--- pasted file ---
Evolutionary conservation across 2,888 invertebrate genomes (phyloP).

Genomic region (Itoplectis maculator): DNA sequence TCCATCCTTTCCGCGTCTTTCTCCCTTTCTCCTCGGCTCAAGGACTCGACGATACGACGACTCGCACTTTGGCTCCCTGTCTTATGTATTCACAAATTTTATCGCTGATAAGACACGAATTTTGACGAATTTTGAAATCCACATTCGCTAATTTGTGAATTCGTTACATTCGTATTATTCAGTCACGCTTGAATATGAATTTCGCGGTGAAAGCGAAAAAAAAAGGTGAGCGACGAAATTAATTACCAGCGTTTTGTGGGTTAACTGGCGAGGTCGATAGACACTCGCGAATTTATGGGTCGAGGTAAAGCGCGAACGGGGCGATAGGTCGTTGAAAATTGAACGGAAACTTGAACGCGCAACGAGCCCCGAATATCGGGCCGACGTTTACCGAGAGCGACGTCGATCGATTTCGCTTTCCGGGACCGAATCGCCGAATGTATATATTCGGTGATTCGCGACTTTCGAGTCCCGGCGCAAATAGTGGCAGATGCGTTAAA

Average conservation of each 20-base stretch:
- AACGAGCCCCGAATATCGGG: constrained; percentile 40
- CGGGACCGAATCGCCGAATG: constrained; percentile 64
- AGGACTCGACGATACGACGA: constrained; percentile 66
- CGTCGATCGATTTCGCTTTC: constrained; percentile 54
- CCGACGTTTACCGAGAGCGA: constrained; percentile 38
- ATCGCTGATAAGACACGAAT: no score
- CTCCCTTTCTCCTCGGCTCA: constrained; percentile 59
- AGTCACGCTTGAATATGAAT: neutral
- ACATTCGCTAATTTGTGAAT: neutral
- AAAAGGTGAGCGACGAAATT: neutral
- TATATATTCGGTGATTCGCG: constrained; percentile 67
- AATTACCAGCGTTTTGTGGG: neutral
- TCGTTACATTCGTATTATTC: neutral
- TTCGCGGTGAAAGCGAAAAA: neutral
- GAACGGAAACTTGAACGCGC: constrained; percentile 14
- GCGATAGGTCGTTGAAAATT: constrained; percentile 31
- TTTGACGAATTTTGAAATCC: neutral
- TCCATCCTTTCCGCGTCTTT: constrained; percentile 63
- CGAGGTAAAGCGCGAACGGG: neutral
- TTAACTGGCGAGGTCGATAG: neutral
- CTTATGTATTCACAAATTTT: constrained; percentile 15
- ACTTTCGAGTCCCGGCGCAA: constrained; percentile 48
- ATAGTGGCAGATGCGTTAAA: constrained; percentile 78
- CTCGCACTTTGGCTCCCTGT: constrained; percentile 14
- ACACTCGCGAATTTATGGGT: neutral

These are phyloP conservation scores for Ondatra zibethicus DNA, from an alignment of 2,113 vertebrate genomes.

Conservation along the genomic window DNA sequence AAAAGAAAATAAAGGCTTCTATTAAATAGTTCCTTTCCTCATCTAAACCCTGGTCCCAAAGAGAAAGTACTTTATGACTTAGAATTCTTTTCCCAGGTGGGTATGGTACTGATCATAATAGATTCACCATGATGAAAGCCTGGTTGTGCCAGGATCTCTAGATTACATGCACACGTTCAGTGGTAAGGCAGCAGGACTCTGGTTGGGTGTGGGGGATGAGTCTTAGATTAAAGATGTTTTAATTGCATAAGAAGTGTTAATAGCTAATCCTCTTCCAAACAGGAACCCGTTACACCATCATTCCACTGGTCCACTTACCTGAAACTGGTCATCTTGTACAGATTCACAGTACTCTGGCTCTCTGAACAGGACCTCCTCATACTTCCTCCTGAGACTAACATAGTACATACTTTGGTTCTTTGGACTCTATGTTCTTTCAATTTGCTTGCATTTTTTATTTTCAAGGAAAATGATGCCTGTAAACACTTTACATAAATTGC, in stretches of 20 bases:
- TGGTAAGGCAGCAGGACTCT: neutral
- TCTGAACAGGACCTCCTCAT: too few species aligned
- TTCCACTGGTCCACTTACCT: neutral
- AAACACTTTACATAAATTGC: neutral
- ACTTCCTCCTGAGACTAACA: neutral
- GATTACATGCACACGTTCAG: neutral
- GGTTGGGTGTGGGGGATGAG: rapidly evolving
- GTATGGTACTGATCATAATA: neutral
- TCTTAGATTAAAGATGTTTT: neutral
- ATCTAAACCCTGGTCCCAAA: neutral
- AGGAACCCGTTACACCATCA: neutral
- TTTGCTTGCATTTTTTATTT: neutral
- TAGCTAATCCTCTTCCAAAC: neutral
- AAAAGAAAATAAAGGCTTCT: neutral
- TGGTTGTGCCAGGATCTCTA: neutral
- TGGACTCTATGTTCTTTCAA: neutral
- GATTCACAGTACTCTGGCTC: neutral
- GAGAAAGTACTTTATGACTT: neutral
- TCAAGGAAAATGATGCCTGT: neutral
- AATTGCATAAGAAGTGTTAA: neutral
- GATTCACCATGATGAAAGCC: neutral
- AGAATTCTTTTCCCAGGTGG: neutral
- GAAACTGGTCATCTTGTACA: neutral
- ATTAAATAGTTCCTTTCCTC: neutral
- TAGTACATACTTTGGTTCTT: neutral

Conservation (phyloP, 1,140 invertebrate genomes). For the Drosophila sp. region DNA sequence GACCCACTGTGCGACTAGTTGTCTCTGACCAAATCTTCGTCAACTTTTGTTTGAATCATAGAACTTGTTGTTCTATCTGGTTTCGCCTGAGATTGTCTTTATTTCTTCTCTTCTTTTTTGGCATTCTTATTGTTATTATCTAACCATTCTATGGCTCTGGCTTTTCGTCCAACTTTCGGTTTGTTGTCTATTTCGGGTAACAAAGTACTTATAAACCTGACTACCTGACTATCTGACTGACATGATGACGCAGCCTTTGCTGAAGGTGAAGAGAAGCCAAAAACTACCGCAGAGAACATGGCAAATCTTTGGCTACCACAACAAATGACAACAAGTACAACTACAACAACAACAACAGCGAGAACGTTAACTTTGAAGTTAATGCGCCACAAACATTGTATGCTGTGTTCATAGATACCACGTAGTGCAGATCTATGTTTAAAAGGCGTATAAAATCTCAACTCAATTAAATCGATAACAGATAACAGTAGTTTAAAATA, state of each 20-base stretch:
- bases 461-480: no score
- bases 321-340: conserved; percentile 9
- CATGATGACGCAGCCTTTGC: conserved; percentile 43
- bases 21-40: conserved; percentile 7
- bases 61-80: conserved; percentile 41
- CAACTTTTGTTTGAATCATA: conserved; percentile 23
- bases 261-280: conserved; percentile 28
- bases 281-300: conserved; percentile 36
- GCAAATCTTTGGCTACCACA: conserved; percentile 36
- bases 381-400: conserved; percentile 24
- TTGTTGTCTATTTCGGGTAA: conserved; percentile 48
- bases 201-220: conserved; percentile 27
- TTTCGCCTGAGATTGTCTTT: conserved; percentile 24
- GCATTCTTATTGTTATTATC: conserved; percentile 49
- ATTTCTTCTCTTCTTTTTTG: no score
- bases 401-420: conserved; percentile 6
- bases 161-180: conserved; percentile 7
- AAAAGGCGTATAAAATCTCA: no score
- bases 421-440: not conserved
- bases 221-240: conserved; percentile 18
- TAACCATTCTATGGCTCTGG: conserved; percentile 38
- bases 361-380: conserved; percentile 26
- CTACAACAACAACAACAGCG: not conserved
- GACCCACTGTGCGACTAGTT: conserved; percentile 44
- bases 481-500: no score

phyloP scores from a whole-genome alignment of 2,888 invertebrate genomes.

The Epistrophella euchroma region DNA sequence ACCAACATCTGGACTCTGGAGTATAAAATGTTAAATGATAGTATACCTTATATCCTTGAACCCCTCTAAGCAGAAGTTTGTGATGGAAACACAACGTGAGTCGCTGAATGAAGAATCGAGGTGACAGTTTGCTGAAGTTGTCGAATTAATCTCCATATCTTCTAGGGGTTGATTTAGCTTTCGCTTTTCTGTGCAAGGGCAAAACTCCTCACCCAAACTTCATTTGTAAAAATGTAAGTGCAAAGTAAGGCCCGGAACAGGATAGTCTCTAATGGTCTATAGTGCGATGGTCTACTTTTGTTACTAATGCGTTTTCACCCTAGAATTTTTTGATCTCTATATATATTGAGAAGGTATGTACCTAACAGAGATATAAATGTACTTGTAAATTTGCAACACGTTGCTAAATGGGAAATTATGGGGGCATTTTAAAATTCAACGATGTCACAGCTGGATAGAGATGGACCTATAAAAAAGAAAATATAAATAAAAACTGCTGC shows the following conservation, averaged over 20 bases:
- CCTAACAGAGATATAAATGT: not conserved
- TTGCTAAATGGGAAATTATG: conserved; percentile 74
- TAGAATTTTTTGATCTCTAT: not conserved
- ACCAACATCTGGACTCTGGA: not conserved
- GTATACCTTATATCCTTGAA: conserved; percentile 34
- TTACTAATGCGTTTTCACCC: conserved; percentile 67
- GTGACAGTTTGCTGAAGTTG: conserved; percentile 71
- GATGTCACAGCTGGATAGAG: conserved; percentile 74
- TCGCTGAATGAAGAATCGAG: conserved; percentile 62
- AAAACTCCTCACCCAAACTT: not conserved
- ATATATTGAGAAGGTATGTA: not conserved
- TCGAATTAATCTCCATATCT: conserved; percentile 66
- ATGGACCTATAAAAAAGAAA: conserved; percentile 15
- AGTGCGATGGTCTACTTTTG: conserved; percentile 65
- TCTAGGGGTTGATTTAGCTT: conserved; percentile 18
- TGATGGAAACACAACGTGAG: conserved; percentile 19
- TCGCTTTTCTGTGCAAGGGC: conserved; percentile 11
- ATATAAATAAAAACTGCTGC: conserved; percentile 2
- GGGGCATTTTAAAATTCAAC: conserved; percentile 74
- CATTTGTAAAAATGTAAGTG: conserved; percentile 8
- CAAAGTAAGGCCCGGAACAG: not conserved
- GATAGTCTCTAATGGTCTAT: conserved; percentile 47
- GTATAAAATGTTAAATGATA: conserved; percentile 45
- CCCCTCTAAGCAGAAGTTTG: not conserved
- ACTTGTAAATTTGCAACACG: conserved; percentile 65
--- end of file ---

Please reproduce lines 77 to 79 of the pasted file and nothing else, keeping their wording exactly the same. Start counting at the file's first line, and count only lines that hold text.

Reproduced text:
- TAACCATTCTATGGCTCTGG: conserved; percentile 38
- bases 361-380: conserved; percentile 26
- CTACAACAACAACAACAGCG: not conserved